• "One of our more intriguing observations," the study’s lead author Laura Hughes told Reuters, "was that abdominal fat was associated with colorectal cancer in women only when combined with low exercise levels."

    Exactly why this may be true is not yet well understood. Hughes noted that calorie balance (that is, one’s dietary caloric consumption versus one’s caloric expenditure via physical exercise) could be important. She recommends that women concentrate on living an overall healthy lifestyle, as opposed to focusing mainly on body weight.

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    More on Obesity

    by American Senior Fitness Association

    Despite the very best of intentions, a New Year’s resolution to lose body fat may be more difficult for some people to fulfill than for others. New brain scan research indicates that in obese persons, neural activity in the brain may encourage over-eating. Writing in a recent issue of Science News, Janet Raloff explained the problem:

    After a hungry person eats a meal, blood sugar glucose levels return to normal. In people of normal weight, this causes the shut-down of a neural system that promotes positive feelings toward food. It is the brain’s way of acknowledging satiation and signaling that the need for calories has been met. At that point, normal-weight persons stop eating.

    But in obese persons, the system may not turn off following a meal. No matter how much they have just eaten, it still lights up at the sight of rich, high-calorie fare. This can occur even though blood sugar glucose levels have returned to normal. It may contribute to the persistence of obesity in some individuals who have tried and failed repeatedly to lose body fat.

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    Robots Aiding Stroke Survivors

    by American Senior Fitness Association

    SFA author Jim Evans is a 42-year veteran of the health and fitness industry and an internationally recognized fitness consultant. Today he describes promising innovation in the area of stroke rehabilitation.

    DEAR JIM: My wife suffered a debilitating stroke last year at age 70 and still has trouble using her arms. She has made considerable progress working with her physical therapist, but many of her arm movements still seem awkward and unnatural. Do you have any advice to help her regain the normal use of her arms more quickly? WORRIED IN WACO

    DEAR WORRIED: I would not want to contradict anything in your wife’s current physical therapy regimen because it seems to be working, albeit more slowly than you would like. It typically takes time to recover from a stroke, and recovery is usually measured in very small increments — especially after the first three months or so. Sometimes survivors do not recover substantially even with the best of love and medical attention, so prepare yourself for the long haul and relish even the slightest improvement, no matter how small.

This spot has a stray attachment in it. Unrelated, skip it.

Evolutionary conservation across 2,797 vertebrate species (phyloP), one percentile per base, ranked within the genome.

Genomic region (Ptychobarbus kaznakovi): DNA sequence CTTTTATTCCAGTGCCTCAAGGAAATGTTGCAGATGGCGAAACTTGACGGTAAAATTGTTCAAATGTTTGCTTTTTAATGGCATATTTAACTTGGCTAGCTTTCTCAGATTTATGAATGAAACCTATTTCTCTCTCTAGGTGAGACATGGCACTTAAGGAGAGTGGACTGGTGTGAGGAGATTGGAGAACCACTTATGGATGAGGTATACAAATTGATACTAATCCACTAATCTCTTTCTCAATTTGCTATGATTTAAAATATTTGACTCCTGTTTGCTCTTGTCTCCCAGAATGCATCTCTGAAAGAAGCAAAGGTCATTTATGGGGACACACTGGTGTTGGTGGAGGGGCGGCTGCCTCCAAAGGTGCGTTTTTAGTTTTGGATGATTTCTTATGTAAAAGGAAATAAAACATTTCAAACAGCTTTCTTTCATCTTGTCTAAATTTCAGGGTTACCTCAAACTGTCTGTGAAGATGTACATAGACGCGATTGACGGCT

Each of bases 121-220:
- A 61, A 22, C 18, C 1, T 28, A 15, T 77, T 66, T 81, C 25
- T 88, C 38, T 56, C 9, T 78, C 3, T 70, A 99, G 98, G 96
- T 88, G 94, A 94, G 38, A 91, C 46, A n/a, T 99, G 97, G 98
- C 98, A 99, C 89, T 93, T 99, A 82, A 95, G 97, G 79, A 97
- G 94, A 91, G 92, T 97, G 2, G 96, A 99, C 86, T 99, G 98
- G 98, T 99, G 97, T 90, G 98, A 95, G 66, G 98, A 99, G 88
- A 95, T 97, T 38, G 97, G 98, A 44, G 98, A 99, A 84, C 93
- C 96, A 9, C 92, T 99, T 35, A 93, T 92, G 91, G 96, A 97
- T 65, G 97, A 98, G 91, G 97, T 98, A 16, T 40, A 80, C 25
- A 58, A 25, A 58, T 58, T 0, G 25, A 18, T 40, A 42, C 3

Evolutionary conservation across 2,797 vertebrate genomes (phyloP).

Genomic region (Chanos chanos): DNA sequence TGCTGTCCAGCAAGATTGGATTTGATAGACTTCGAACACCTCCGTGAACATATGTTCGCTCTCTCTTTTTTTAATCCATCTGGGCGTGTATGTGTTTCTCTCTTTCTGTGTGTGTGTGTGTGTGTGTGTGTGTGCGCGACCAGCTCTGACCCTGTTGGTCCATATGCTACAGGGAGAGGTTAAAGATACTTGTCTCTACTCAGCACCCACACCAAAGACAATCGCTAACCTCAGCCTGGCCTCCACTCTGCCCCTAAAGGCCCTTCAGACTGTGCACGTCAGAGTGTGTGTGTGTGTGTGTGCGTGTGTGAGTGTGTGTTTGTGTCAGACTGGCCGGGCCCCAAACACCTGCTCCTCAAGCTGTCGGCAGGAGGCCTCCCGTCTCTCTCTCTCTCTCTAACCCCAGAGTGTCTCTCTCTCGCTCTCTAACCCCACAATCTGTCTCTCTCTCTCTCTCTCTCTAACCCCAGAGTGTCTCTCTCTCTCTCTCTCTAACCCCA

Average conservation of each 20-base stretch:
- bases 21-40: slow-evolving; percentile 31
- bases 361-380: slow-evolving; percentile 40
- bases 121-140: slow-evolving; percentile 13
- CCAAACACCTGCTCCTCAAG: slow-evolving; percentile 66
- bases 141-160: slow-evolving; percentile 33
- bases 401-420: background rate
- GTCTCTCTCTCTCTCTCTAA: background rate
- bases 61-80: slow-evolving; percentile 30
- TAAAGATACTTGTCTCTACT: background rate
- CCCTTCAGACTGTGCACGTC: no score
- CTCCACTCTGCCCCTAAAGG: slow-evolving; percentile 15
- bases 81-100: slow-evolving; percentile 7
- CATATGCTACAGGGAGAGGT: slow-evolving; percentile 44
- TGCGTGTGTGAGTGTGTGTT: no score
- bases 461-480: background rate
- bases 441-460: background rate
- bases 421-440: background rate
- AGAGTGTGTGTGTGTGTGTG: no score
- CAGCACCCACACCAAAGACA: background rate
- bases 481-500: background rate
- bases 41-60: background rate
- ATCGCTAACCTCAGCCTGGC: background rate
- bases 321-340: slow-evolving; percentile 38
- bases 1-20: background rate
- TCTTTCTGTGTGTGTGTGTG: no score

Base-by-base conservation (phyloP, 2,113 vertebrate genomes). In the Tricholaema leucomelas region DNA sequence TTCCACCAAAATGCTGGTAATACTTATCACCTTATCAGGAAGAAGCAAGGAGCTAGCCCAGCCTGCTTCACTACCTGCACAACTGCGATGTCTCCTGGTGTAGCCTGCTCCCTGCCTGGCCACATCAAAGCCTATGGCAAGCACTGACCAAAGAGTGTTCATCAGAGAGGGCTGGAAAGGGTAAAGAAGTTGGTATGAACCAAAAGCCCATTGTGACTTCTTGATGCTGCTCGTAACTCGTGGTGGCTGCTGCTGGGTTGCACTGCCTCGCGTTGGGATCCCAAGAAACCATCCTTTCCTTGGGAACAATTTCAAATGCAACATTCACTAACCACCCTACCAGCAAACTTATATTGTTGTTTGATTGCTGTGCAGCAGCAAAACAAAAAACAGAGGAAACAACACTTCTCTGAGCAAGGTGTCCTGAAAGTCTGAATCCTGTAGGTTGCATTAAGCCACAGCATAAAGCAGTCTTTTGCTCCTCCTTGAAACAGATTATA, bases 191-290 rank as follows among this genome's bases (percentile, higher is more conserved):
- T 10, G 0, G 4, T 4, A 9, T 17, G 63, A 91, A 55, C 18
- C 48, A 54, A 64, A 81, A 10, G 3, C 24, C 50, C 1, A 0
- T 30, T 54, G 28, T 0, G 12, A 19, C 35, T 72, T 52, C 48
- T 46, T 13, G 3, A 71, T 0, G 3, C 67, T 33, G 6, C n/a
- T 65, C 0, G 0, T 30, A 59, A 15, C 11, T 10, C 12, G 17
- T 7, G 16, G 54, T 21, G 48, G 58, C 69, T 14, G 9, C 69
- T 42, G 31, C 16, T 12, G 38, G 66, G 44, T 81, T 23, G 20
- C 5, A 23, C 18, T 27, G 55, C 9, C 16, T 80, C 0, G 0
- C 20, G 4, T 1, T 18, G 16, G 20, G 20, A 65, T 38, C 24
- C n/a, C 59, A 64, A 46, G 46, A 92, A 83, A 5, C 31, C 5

But take heart, too, because researchers are constantly working to find new and better ways to help stroke survivors. Research appearing in BioMed Central’s open access Journal of euroEngineering and Rehabilitation shows some significant success using robots to help stroke survivors regain the normal use of their arms.

    The researchers’ robot assists patients as they attempt to guide its "hand" in a figure-eight motion above a desk, pulling in the correct direction and resisting incorrect movements to a minutely controlled degree. This interactive assistance allows for alternating levels of help, encouraging patients to re-learn how to use their arms.

    According to Elena Vergaro and a team of researchers from the University of Genoa, Italy, "Our preliminary results from this small group of patients suggest that the scheme is robust and promotes a statistically significant improvement in performance. Future large-scale controlled clinical trials should confirm that robot-assisted physiotherapy can allow functional achievements in activities of daily life."

    "Stroke survivors," said Vergaro, "perform arm movements in abnormal ways, for example, by elevating the shoulder in order to lift the arm, or leaning forward with the torso instead of extending the elbow. Use of such incorrect patterns may limit their ability to achieve higher levels of movement ability, and may lead to repetitive use injuries. By demonstrating the correct movements, a robot can help the motor system of the subject learn to replicate the desired trajectory by experience."

    Robots are being used in various other ways to help stroke survivors, too, so there are some exciting developments that may be available to your wife in the near future. In the meantime, please continue to be patient and supportive while your wife goes through this difficult and painstaking recovery.

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    Taking a Walk at New Year’s

    by American Senior Fitness Association

    "We spend January 1 walking through our lives, room by room, drawing up a list of work to be done, cracks to be patched. Maybe this year, to balance the list, we ought to walk through the rooms of our lives… not looking for flaws, but for potential."

    – Ellen Goodman